Making The M1 Garand

In my critique of the M1 Garand rifle on Sunday, I noted that John Cantius Garand was not only a firearms designer, but a machinist as well. It was his intimate understanding of the world of the shop floor that made his rifle economical to produce, which is in my opinion by far the most outstanding attribute of the weapon.

Below is a video made of a series of segments showing rifle production at Springfield Armory, dating from 1955 (the footage was probably shot earlier than that):

In it one can see drop-forging, one of the first steps to making a Garand receiver, barrel boring, lathe operations, barrel straightening, what appears to be a broaching operation, receiver and barrel assembly, tolerance inspection, stockmaking, final assembly, and test firing. The speed and care with which each of these processes are undertaken is stunning (I certainly never got that good on a lathe!); it definitely gives the impression that these men knew their work was important.

This video gives the watcher a rare peak through the window of Springfield Armory during its golden years, when it was making “the finest battle implement ever devised”.


Nathaniel F

Nathaniel is a history enthusiast and firearms hobbyist whose primary interest lies in military small arms technological developments beginning with the smokeless powder era. In addition to contributing to The Firearm Blog, he runs 196,800 Revolutions Per Minute, a blog devoted to modern small arms design and theory. He is also the author of the original web serial Heartblood, which is being updated and edited regularly. He can be reached via email at


  • Michael Mabey

    Match or out perform all enemy rifles in their history? Kreg to Mauser?

  • Fascinating video. I really enjoyed it.

  • Don Ward

    It’s always fascinating watching these old videos. It’s worth noting that it’s not just enough to make and design a good weapon system but the belligerent countries of WW2 had to design weapons that could actually be manufactured with available tools, workers and resources in an efficient manner. These production lines were the real wonder weapons.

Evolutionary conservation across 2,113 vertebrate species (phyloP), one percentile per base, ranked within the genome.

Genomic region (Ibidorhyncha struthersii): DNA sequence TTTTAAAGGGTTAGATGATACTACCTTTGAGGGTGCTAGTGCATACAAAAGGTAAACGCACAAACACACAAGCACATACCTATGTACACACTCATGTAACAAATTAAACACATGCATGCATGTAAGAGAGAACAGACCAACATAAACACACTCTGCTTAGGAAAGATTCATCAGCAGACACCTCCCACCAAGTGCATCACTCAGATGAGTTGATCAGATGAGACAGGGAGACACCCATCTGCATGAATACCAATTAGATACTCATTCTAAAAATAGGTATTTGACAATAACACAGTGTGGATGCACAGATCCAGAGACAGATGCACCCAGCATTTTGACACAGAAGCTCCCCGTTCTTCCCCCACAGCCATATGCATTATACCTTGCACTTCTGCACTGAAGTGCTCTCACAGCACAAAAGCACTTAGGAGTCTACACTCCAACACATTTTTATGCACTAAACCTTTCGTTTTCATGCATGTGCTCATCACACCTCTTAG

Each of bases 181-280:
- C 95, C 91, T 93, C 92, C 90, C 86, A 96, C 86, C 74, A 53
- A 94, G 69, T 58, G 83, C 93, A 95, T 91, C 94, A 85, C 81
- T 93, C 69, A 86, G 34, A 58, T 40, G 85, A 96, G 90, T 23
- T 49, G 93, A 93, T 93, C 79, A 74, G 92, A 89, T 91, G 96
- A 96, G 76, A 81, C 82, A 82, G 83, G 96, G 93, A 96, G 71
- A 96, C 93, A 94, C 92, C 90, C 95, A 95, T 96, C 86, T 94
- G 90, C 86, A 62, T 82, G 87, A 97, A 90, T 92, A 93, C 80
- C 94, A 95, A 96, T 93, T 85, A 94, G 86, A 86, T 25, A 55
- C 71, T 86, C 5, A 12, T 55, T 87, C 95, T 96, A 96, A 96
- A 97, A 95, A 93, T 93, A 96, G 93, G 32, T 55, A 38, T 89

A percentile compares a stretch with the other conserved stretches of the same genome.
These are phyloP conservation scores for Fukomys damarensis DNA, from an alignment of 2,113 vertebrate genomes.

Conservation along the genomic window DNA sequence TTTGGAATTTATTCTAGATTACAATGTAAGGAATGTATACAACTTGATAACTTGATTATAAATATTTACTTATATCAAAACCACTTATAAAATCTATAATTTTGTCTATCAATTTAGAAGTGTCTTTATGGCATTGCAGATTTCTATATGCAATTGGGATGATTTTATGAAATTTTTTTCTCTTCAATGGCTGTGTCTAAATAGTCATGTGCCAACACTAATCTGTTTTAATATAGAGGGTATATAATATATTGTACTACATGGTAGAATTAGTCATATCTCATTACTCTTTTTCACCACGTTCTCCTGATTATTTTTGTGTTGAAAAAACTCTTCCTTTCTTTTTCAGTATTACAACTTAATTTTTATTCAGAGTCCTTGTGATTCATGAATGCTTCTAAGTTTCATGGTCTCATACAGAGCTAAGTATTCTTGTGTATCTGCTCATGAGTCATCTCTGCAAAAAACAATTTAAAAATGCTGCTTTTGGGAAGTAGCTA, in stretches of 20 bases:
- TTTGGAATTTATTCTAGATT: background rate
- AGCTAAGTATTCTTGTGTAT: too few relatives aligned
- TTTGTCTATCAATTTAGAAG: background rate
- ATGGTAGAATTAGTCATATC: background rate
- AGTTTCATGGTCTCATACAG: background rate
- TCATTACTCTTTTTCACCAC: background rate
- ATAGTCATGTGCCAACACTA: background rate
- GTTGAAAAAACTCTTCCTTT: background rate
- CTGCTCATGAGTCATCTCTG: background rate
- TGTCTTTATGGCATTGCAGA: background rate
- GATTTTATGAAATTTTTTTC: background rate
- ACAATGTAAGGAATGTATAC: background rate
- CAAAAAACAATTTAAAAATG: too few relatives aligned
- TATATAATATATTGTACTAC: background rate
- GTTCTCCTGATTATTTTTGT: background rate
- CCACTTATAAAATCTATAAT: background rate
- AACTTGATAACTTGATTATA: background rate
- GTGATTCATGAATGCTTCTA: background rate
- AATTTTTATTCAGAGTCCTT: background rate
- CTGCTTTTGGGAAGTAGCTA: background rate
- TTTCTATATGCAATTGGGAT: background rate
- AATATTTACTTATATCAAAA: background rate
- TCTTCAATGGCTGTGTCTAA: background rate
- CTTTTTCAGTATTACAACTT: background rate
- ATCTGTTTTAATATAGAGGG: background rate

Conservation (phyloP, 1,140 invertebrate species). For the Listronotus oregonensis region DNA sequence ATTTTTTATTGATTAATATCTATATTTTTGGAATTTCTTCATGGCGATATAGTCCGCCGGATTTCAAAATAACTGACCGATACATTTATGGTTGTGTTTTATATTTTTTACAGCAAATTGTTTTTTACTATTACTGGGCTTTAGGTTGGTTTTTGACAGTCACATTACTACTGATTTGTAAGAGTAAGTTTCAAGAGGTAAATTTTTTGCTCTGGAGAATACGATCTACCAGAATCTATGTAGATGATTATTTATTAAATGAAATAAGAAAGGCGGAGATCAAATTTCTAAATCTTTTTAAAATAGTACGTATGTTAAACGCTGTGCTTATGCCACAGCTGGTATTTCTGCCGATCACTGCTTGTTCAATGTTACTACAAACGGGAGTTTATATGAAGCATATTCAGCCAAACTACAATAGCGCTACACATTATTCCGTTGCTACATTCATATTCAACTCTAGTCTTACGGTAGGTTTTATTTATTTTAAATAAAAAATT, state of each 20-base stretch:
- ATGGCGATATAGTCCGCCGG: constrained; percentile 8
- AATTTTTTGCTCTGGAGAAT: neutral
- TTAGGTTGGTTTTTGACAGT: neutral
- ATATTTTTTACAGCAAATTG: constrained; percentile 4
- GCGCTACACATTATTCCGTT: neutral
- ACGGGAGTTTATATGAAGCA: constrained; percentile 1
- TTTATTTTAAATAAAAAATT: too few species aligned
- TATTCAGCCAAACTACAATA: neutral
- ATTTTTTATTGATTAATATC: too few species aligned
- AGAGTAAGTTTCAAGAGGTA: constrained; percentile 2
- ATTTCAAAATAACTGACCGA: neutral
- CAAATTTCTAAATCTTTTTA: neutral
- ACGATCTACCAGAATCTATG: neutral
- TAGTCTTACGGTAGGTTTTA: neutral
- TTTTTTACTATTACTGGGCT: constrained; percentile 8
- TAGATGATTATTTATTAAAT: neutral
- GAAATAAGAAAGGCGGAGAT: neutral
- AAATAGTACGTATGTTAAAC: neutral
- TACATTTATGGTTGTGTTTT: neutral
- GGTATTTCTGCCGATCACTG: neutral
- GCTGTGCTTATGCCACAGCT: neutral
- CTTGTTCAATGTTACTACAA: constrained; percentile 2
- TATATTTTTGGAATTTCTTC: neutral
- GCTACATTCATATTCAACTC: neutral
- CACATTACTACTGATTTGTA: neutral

• Blastattack

    It would be economically impossible to make one. As a Machinist myself, that is not a project any sane person would want to take on as a job. It would be a labour of love to make.

  • Ken

    What exactly do you want made from “modern” materials? The receiver is already made of 8620 tool steel, and those don’t wear out easily. Modern semi auto M14 receivers like the LRB are made from 8620 steel as well. You can get new manufacture match barrels from a number of places. If a JCG Match tuned or unlimited match glass bedded stock isn’t accurate for you, you can get a Sage EBR style stock for it.

  • Ken

    When it was in operation, Springfield Armory was like NASA. The government gave them money, and expected them to do cool things. Cost was not a huge concern. Firearms made at Springfield Armory exhibit a fine degree of craftsmanship.

    In contrast, take a look at a Winchester produced M1 Garand if you get a chance. They made the roughest looking M1’s of the four US manufacturers (but still met USGI specs and were perfectly serviceable rifles). The tool marks were not really polished out, and they exhibit a lot of chatter. Winchester had to make a profit, and they were under wartime pressure to turn out a lot of M1’s. The Harrington & Richardson and International Harvester (the tractor guns) M1’s were made in the 50’s, and are exceptionally well made, as are the 50’s Springfield M1’s made in their second production run.

  • Ryan Osborn

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    • Don Ward

      Praise The Lord and Pass the Ammunition!